Update: 05 May 2022 22:59 STI
Washington [US]May 5 (ANI): As May 5 marks the Uyghur Doppa cultural festival, commonly referred to as Doppa Day, Uyghurs increasingly wear their doppas as part of cultural preservation and symbolic national resistance against the campaign of colonization, genocide and occupation. carried out in their homeland by the Chinese government.
This statement was made by the Executive Council of the Government of East Turkestan in Exile.
Doppa Day is celebrated primarily by Uyghurs and other Turkic peoples native to East Turkestan as a marker of their unique Uyghur/Turkish culture and East Turkestan national identity.
The statement states that across the world, various ethnic groups and nations have a unique dress (garment) that symbolizes the culture and identity of that nation and ethnic group. Different colors and patterns are also seen in the shared clothing/garments of a specific ethnic group or nation to distinguish certain regions or cities within a geographical area inhabited by that particular nation or ethnic group.
Due to globalization, historical attires of different nations and ethnic groups have mostly disappeared from everyday use. Most often, they are worn only by artists, musicians, actors or on special occasions such as national holidays, weddings, cultural events, etc., the statement said.
The Doppa is a square and sometimes round skullcap originating from Central Asia. For thousands of years, the doppa was mainly worn by the Turkic peoples of Central Asia and the Seljuk Turks who emigrated and settled in Anatolia (modern Turkey).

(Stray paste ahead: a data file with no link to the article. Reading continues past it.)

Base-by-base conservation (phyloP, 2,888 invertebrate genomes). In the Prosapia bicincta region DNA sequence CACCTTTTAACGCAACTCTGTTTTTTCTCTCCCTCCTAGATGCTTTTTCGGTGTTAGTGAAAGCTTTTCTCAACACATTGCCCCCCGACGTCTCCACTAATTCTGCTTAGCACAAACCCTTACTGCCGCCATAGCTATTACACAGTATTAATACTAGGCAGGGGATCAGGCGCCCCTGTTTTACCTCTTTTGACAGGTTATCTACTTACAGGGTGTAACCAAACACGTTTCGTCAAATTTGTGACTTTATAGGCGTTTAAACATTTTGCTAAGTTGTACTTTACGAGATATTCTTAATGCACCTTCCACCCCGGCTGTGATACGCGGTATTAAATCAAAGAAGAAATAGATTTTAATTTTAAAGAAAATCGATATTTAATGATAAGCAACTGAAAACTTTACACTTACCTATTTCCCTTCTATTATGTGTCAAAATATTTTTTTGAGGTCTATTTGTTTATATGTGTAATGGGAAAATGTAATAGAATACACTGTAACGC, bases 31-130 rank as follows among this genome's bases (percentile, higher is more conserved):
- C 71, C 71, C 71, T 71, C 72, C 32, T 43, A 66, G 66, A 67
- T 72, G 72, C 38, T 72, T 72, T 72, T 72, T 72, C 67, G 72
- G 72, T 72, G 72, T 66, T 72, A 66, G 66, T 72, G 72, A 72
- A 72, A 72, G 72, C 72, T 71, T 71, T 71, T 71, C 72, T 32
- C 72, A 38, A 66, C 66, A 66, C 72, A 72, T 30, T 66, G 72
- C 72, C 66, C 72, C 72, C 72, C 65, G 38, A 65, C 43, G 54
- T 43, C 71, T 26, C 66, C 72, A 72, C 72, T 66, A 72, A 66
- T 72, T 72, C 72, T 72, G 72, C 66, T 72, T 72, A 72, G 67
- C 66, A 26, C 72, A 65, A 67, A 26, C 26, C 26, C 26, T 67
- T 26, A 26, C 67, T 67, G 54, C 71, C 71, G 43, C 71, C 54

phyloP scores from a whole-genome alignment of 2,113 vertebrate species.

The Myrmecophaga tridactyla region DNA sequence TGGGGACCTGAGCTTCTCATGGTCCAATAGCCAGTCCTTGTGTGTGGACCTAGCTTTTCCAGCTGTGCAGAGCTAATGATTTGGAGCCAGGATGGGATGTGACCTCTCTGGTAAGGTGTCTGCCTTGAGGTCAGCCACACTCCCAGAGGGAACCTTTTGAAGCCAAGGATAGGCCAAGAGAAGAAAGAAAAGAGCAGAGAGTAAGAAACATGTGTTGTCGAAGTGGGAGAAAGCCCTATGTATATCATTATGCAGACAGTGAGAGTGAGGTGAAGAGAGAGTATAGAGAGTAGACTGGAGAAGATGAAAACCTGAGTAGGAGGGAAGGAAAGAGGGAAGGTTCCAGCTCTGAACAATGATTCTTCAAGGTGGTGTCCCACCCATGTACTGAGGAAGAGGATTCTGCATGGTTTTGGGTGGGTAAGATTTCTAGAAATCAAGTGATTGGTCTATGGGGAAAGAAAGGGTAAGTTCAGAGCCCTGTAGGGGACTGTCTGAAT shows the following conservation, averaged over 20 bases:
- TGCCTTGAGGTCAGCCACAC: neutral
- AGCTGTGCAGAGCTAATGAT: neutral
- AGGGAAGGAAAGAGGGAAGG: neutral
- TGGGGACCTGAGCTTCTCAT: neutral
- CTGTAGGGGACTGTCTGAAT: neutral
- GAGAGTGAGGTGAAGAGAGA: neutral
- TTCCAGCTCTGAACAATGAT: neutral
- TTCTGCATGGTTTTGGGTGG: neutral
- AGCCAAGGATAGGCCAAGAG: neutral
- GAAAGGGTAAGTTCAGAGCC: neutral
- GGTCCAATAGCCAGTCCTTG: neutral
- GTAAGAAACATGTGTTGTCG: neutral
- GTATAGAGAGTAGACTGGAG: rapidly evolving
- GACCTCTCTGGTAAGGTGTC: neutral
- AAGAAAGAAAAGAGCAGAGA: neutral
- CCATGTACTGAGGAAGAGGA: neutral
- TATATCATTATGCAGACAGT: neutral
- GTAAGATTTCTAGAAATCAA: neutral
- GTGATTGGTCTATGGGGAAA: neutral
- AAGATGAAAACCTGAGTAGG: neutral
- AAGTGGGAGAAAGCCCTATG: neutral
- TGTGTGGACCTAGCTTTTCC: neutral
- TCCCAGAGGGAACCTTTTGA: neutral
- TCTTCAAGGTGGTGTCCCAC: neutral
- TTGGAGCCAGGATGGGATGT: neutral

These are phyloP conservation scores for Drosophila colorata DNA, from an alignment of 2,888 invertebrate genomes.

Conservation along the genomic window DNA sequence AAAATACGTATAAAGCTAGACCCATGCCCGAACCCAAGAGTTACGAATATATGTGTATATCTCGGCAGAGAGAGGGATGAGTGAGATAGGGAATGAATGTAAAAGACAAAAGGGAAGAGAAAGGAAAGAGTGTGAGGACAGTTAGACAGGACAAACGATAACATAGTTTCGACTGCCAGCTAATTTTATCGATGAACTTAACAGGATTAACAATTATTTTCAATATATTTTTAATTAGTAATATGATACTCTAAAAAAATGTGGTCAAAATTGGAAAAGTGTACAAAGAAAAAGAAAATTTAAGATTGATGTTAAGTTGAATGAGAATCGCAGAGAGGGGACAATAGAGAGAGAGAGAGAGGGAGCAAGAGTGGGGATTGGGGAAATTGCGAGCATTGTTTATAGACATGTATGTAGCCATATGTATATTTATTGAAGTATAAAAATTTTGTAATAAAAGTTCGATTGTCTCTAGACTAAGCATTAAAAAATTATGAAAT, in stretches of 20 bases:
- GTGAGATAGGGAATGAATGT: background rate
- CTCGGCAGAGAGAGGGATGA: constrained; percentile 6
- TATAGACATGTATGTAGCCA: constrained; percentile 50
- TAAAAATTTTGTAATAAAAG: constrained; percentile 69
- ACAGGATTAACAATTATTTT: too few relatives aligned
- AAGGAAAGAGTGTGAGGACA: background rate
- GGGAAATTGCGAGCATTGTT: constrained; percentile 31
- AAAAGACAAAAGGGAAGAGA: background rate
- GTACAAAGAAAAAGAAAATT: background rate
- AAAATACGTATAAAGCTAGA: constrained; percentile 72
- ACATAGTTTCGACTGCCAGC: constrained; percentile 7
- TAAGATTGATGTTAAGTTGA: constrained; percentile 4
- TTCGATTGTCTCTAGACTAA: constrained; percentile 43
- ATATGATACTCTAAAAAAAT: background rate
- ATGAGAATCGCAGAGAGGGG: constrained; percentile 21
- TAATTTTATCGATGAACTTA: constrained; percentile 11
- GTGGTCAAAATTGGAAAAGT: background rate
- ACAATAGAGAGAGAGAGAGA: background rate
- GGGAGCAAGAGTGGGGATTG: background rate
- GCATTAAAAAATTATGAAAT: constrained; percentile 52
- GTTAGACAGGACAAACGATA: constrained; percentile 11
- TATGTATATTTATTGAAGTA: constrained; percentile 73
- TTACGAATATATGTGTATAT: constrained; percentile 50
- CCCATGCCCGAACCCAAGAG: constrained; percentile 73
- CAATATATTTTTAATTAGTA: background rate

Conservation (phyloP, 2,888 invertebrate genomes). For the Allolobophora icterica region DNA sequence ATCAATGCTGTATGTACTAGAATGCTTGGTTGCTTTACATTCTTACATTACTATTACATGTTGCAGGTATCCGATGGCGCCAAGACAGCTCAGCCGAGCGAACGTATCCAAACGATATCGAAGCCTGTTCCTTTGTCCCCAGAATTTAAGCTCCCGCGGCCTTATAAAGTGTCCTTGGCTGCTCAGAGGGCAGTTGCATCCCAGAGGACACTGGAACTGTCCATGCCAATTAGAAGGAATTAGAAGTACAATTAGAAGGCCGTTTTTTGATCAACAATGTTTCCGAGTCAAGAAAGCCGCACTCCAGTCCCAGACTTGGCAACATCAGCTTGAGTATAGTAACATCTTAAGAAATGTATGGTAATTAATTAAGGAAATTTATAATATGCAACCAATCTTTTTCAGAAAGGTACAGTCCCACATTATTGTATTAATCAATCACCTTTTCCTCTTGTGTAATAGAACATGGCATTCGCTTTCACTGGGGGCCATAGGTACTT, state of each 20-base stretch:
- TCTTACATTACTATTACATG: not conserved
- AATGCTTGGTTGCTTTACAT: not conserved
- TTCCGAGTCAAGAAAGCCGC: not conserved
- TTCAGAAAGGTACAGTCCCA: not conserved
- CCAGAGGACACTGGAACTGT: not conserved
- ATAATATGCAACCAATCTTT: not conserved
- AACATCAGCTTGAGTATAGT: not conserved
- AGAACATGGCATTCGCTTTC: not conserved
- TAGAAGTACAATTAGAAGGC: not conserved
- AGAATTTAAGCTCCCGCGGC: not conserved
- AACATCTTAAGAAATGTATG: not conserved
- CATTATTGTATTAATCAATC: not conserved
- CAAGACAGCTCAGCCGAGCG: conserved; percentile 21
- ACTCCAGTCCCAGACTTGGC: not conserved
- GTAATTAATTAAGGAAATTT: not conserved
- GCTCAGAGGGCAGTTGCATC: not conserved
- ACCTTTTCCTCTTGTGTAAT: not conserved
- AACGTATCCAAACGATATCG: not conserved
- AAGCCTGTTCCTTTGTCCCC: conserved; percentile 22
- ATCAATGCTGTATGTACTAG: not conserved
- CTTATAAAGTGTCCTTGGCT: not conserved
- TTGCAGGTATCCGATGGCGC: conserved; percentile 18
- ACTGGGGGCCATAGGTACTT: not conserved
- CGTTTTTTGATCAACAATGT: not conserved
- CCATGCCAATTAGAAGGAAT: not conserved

Today the doppa is mainly worn by Uyghurs, Uzbeks, Tatars [in the Tatarstan Republic in the Russian Federation]and the Tajiks.
“Like the national dress of other nations, the wearing of the doppa has also been affected by globalization, but also by the Chinese government’s attempts to eradicate Uyghur cultural and national identity,” the statement said.
Inside East Turkestan, the doppa is mostly worn on national holidays or special occasions like traditional weddings, funerals, and other social events. At the same time, in the remote villages of East Turkestan, just ten years ago, it still had a significant local presence.
According to the statement, as part of China’s ongoing genocidal campaign against the Uyghurs and other Turkic peoples, the wearing of the doppa has been mostly restricted in various aspects of public life in East Turkestan.
Uyghurs in East Turkestan, especially those in the global diaspora, have pushed back against the Chinese government’s efforts to eradicate their cultural and national identity by bringing the wearing of the doppa back into fashion, especially among young people. He is now widely regarded as a symbol of cultural and national expression of East Turkestan and Uyghurs, according to the statement.
“Uyghurs in the diaspora, young and old, men and women, increasingly wear their doppas as part of cultural preservation and symbolic national resistance against the campaign of colonization, genocide and occupation waged in their homeland by the Chinese government.”
Since the doppa is a symbolic yet simple means of expressing East Turkestan/Uyghur national identity, the East Turkestan government in exile has encouraged Uyghurs and other East Turkistanis to wear their doppa daily.
The doppa has essentially turned into a symbol of resistance to China’s attempts to eradicate the unique culture, national identity and very existence of Uyghurs and other Turkic peoples, according to the statement. (ANI)